Allison's Book Bag

Tough Winter by Robert Lawson

Posted on: October 17, 2010

Ah, sequels. Can they ever live up to the original? Can Tough Winter fill me with the same calm and appreciation for animals that Rabbit Hill did? Should it even have to invoke the same feelings? No, but this didn’t stop me from wanting it to, expecting it to, and being disappointed when it didn’t. Does this mean you should skip reading Tough Winter? No, but you might want to wait to read it until Rabbit Hill has become just a fond memory so that you won’t compare them.

Reunion shows tend to be well-viewed, because fans like seeing all their favorite cast members together for yet another adventure. And Tough Winter is a likeable enough read, because all the familar parade of animals reappear. Even the same old humans show up. As for the adventure, well with winter right around the corner, the new folks decide to find a warmer locale. Silly folk! Why would they leave their home barely after having moved into it? I suppose they craved some of that Bluegrass Kentucky weather that Father always raves about. In their place, the new folk will leave caretakers. Stupid folk! Don’t they know that caretakers can’t be trusted? Worse, city folk make a mess of the countryside.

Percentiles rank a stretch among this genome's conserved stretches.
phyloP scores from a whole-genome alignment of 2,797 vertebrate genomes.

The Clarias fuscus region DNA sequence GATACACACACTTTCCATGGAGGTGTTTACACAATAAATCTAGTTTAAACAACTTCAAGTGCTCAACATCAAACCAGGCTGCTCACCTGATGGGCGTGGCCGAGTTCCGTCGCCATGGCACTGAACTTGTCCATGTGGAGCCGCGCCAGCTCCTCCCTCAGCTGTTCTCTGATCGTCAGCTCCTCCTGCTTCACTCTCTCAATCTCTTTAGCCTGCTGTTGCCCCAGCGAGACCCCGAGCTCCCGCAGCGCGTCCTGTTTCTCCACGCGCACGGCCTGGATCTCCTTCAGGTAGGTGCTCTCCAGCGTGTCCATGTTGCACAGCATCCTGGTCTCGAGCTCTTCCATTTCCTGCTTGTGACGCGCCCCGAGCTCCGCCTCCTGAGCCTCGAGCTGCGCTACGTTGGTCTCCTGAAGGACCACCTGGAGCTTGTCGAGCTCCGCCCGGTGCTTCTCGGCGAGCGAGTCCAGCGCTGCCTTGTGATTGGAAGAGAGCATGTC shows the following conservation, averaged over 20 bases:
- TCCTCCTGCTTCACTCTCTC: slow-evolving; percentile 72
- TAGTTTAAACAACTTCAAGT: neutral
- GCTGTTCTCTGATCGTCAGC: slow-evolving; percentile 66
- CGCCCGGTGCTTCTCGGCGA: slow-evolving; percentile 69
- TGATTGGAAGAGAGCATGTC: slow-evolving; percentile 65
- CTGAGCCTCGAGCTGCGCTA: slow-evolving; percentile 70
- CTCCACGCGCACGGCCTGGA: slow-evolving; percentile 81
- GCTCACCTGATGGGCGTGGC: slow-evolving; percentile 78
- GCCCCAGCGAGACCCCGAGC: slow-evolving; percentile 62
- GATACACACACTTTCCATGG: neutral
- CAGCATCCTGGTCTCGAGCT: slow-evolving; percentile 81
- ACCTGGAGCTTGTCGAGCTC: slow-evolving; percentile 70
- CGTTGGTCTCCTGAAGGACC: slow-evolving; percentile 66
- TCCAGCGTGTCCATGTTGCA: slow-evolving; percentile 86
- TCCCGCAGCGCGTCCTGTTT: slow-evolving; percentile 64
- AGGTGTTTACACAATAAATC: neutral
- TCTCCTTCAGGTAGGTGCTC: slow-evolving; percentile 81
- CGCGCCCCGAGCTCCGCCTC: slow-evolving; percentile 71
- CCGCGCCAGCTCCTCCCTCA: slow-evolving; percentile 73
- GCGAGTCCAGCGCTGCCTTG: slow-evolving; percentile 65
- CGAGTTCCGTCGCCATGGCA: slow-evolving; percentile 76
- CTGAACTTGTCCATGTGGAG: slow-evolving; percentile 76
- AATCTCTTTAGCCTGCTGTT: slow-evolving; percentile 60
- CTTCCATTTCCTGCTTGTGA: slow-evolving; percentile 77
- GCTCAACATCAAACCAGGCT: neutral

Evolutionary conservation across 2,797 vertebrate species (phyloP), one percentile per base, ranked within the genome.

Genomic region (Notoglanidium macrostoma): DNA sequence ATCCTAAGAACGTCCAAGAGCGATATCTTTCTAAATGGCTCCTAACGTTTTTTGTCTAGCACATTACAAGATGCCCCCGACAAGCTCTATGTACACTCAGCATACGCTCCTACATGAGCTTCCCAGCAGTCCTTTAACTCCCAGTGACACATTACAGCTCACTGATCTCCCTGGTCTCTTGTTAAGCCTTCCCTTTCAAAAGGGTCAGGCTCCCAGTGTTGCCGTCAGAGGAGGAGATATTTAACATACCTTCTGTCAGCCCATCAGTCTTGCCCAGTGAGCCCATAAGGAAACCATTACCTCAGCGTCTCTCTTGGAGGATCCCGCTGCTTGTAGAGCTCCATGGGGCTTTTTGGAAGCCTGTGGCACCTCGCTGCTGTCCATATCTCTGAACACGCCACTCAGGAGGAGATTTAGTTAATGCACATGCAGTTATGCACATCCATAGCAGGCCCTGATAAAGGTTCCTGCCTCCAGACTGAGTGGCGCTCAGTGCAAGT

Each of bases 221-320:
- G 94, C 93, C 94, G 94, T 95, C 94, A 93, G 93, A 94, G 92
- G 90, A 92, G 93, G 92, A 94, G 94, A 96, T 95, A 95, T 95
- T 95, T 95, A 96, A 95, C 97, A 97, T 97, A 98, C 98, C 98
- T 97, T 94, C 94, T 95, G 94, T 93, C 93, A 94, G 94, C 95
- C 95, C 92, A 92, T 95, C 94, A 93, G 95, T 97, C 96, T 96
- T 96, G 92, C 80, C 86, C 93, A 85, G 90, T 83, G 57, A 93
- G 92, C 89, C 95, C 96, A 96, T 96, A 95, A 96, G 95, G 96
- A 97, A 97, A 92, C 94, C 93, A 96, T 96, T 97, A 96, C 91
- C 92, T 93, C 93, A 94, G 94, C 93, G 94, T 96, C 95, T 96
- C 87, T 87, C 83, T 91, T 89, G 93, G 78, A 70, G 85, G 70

Yes, despite the faith by some of the animals that the new folks will leave orders for the caretakers about taking care of the hill creatures, the caretakers turn out to be abysmal substitutes. They bring a city dog, guns, and cigarettes. If all these troubles weren’t enough, Uncle Analdus is predicting a bad winter–and he is normally right. Danger blasts through each chapter of Tough Winter, coming in the form of a dog who endangers animal young, a caretaker who shoots at garden marauders, and even a stray cigarette that sweeps over the hill.

Not until the hill succumbs to snow and ice does Lawson really allow us to spend time with the critters that we grew to love in Rabbit Hill, which is my main problem with the book. It’s as if I had set out on a leisurely country drive to visit a friend, only to find myself having to elude fighting neighbors, raging drivers, and gusting winds. This isn’t to say that weren’t memorable moments before winter arrived. For example, there was the rescue of the new folks’ cat by the field mice and the deer. There was also the rescue of Porky Woodchuck from the caretakers’ dog by Phewy Skunk. Unfortunately, they feel overshadowed by all the drama invoked by the evil caretakers.

Once Lawson returns to focusing solely on the animals, I feel drawn again into the charm of Rabbit Hill. I love the surprise that awaited the animals on Christmas Eve–even if no it wasn’t a much-needed return of the new folks. The anticipation and glory of Groundhog Day is a hoot. And the journey of Uncle Analdus is heart-breaking and priceless. Lawson once again makes the animals feel alive to me as if they were living in my own backyard.

When reunion shows end, whatever their merits, fans will typically clamor for yet another. Similarly, as I reached the final chapter of Tough Winter, which is a decent enough book, I regret that Lawson wrote only one follow-up book about Georgie, his family, their friends, and the new folks.

My rating? Read it: Borrow from your library or a friend. It’s worth your time.

How would you rate it?

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